What is Edge Computing? Benefits and Use Cases: The Ultimate Guide

There has been a significant increase in the amount of data generated and processed by devices connected to the internet. With this increase in data, the traditional centralized approach to computing and storage in the cloud is proving to be inefficient and costly.

Edge computing provides a distributed computing model that brings computation and data storage closer to the source of data generation. In this guide, we will explore what edge computing is, how it works, its benefits, and real-world use cases that highlight its potential.

What is Edge Computing?

Edge computing provides distributed computing paradigm that brings computation and data storage closer to the location where it is needed, such as the source of data generation and consumption. You can achieve it by placing computing resources, such as servers, routers, and other network drivers, at the network’s edge, rather than relying solely on centralized computing resources.

Edge computing involves analyzing data closer to the source of its creation, rather than transmitting it over long distances to centralized servers.

  • It reduces latency
  • Improves response times
  • Lower bandwidth requirements
  • Enhances overall system performance.

By leveraging the edge computing approach, organizations can improve their ability to, making it an increasingly important approach for various use cases.

How Does Edge Computing Work?

Edge computing captures and processes all the information and data as close to the source as possible. You have to place computing resources such as servers, routers, and other network devices at the edge of the network, such as within a smart device, factory floor, or retail store.

When data is generated or consumed, it is processed and analyzed at the edge, rather than being transmitted over a long distance to centralized data centers for processing. The data is migrated to the edge model with the help of IoT devices. The approach reduces time and latency with lower bandwidth requirements.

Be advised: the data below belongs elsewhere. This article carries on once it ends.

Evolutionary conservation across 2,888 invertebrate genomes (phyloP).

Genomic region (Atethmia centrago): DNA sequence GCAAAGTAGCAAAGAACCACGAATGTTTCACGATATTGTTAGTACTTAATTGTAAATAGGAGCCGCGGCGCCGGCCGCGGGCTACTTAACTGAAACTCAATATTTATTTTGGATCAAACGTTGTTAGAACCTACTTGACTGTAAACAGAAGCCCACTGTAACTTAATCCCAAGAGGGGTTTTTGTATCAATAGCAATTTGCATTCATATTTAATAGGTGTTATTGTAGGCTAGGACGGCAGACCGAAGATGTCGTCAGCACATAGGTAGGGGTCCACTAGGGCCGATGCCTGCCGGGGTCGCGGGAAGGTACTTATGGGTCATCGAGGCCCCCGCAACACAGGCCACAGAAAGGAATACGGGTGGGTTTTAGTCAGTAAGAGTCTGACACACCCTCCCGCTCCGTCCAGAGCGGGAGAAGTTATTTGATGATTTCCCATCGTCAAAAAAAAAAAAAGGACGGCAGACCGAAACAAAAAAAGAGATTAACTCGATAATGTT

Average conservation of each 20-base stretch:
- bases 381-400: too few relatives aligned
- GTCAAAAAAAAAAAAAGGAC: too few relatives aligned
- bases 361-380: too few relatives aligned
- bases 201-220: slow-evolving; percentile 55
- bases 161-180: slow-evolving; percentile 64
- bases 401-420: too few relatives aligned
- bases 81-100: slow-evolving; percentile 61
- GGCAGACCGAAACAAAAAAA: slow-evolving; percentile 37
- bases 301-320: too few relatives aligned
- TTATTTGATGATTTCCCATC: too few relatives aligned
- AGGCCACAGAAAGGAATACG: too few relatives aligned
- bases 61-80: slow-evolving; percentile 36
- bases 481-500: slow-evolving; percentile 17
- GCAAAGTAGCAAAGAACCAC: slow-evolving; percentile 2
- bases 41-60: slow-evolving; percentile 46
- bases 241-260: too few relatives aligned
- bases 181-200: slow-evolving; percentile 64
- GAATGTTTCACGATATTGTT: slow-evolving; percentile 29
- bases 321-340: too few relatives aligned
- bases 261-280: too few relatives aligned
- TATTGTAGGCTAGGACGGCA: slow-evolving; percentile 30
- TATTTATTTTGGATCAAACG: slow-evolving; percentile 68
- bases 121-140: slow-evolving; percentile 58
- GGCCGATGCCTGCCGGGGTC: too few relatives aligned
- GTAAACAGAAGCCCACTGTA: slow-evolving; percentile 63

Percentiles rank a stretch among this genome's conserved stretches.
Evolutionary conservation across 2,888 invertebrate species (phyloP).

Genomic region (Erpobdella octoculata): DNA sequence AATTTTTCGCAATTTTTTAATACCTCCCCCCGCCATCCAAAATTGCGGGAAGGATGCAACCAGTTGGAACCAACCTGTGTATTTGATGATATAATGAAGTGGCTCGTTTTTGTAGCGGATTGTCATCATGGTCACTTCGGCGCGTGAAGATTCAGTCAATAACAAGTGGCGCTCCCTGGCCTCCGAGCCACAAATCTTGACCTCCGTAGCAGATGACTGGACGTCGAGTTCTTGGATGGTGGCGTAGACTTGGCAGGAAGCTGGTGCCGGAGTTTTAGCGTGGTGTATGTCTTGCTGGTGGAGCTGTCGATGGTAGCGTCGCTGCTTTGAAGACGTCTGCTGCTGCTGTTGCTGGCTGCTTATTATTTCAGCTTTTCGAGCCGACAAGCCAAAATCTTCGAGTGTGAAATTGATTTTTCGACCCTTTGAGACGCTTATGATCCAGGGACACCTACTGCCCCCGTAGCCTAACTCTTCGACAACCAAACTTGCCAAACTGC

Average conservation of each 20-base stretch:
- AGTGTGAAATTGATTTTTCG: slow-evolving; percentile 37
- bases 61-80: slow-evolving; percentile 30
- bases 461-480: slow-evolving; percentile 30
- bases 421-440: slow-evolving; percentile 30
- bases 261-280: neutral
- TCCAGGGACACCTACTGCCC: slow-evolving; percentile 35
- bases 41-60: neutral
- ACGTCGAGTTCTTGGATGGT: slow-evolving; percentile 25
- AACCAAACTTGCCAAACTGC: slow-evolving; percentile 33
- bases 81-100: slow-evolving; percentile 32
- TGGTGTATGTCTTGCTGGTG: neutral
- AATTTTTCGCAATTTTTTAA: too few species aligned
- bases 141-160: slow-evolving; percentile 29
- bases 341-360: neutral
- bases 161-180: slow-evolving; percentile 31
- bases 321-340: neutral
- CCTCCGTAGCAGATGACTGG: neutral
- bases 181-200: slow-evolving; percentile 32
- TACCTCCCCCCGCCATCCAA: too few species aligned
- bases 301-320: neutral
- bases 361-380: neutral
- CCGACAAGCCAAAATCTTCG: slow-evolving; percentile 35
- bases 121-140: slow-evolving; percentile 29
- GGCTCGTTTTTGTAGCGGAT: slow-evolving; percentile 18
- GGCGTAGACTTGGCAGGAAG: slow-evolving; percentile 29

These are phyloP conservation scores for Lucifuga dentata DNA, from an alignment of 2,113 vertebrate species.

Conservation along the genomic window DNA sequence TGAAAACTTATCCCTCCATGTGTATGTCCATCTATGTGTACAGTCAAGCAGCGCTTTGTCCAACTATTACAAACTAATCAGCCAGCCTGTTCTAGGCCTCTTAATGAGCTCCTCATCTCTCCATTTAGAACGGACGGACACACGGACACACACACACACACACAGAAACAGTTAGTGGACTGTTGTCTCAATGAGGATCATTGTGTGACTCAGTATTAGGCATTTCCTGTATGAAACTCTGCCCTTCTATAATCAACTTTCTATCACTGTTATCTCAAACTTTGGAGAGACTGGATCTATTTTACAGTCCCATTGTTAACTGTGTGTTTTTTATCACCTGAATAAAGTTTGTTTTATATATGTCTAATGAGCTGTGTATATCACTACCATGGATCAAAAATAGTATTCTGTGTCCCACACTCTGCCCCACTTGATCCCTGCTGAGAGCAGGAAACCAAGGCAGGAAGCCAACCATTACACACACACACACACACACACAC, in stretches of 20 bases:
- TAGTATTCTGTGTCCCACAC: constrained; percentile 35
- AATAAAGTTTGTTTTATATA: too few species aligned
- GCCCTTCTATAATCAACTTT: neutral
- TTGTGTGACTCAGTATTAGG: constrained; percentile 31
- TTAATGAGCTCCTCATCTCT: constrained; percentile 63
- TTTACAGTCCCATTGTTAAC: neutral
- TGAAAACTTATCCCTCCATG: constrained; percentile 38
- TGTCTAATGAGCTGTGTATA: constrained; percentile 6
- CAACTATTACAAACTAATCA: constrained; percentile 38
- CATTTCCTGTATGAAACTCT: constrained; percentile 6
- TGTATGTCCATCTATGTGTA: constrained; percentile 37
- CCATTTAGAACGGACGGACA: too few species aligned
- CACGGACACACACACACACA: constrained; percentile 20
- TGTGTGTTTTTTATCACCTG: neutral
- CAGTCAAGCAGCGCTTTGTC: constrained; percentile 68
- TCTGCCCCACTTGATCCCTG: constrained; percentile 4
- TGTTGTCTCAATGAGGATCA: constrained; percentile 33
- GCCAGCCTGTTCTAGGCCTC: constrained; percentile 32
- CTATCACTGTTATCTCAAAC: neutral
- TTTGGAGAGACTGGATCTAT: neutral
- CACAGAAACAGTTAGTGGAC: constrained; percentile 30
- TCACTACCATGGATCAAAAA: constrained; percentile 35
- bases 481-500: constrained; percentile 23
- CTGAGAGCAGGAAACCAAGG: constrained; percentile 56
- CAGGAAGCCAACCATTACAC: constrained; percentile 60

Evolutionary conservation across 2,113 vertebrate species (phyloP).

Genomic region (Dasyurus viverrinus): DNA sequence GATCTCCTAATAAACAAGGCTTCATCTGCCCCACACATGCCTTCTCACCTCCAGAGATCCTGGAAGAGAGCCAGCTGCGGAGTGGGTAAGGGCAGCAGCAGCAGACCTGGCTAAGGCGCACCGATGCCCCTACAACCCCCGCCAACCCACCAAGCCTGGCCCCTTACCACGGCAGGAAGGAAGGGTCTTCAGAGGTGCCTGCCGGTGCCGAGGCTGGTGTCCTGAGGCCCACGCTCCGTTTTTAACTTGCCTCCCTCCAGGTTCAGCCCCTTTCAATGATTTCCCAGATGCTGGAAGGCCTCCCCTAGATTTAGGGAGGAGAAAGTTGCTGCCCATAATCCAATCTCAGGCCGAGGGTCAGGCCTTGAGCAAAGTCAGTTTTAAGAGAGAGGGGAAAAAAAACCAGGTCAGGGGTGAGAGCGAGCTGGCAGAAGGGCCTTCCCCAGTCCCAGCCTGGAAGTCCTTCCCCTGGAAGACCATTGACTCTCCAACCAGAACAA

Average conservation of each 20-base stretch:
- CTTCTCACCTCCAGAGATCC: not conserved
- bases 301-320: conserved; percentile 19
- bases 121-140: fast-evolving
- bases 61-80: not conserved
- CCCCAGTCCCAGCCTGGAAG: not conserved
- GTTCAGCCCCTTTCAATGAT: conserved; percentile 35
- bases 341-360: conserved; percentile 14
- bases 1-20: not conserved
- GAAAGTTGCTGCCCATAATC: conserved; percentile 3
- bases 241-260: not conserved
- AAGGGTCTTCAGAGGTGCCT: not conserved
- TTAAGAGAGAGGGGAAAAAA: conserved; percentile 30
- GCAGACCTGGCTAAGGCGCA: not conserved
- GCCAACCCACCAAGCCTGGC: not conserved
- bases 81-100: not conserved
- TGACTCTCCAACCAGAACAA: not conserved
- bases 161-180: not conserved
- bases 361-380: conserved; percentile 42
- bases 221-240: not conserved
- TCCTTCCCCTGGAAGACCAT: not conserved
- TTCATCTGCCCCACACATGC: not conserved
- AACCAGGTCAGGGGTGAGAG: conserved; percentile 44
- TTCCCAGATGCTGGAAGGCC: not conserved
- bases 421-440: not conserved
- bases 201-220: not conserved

Edge computing typically involves a three-tier architecture comprising the edge, fog, and cloud layers.

  1. The edge layer consists of devices, sensors, and gateways that generated data.
  2.  The fog layer consists of nearby computing devices that process data before sending it to the cloud.
  3. Finally, the cloud layer is the centralized data center that provides advanced computing resources and analytics capabilities.

Edge computing can be deployed on-premises, in a public cloud, or in a hybrid cloud environment, depending on the specific needs and requirements of the organizations. The deployment model selected will impact the location of the edge resources, how they are managed and secured, and how they interact with other computing resources in the system.

Edge Computing Vs Cloud Computing

Edge computing and cloud computing are two distinct computing models that have their own advantages and use cases. While both models involve processing and storing data, there are key differences between the two.

Cloud computing is a centralized computing model that involves storing and processing data in a centralized data center, typically operated by a third-party cloud service provider. The data is accessed over the internet using a variety of devices such as smartphones, laptops, and tablets. Here is a detailed comparison of the two;


Cloud computing follows a centralized architecture, where computing and storage resources are located in a remote data center, often owned and operated by a cloud service provider.

On the other hand, edge computing follows a distributed architecture, where computing resources are placed at the edge of the network, closer to where data is generated or consumed.

Use Cases:

Cloud computing is well suited for processing large amounts of data that do not require immediate processing and are not time-sensitive.

Edge computing on the other hand, is used for time-sensitive applications that require immediate attention, such as video streaming and autonomous vehicle.


Cloud computing provides scalability, high availability, and flexibility, making it easy for organizations to add or remove resources whenever needed.

In contrast, edge computing provides high performance, low latency, and reduced network congestion by processing data closer to the sources of its generation or consumption.


Cloud computing is often cheaper than edge computing as it leverages economies of scale, shared resources and pay-as-you-go pricing.

Edge computing requires more expensive hardware and maintenance costs, as it involves deploying resources closer to the source of data generation or consumption.

Why is Edge Computing Beneficial for You?

Edge computing has become one of the most popular architectures for achieving efficiency. As it supports distributed computing to deploy and store of the data closer to the sources, many businesses are shifting their focus to edge computing over other.

But decentralization in computing can be overwhelming, demanding high levels of control and monitoring while moving from a legacy centralized computing model. Edge computing effectively solves network issues while dealing with large amounts of data. These factors are creating more demands for edge computing serving different benefits as follows;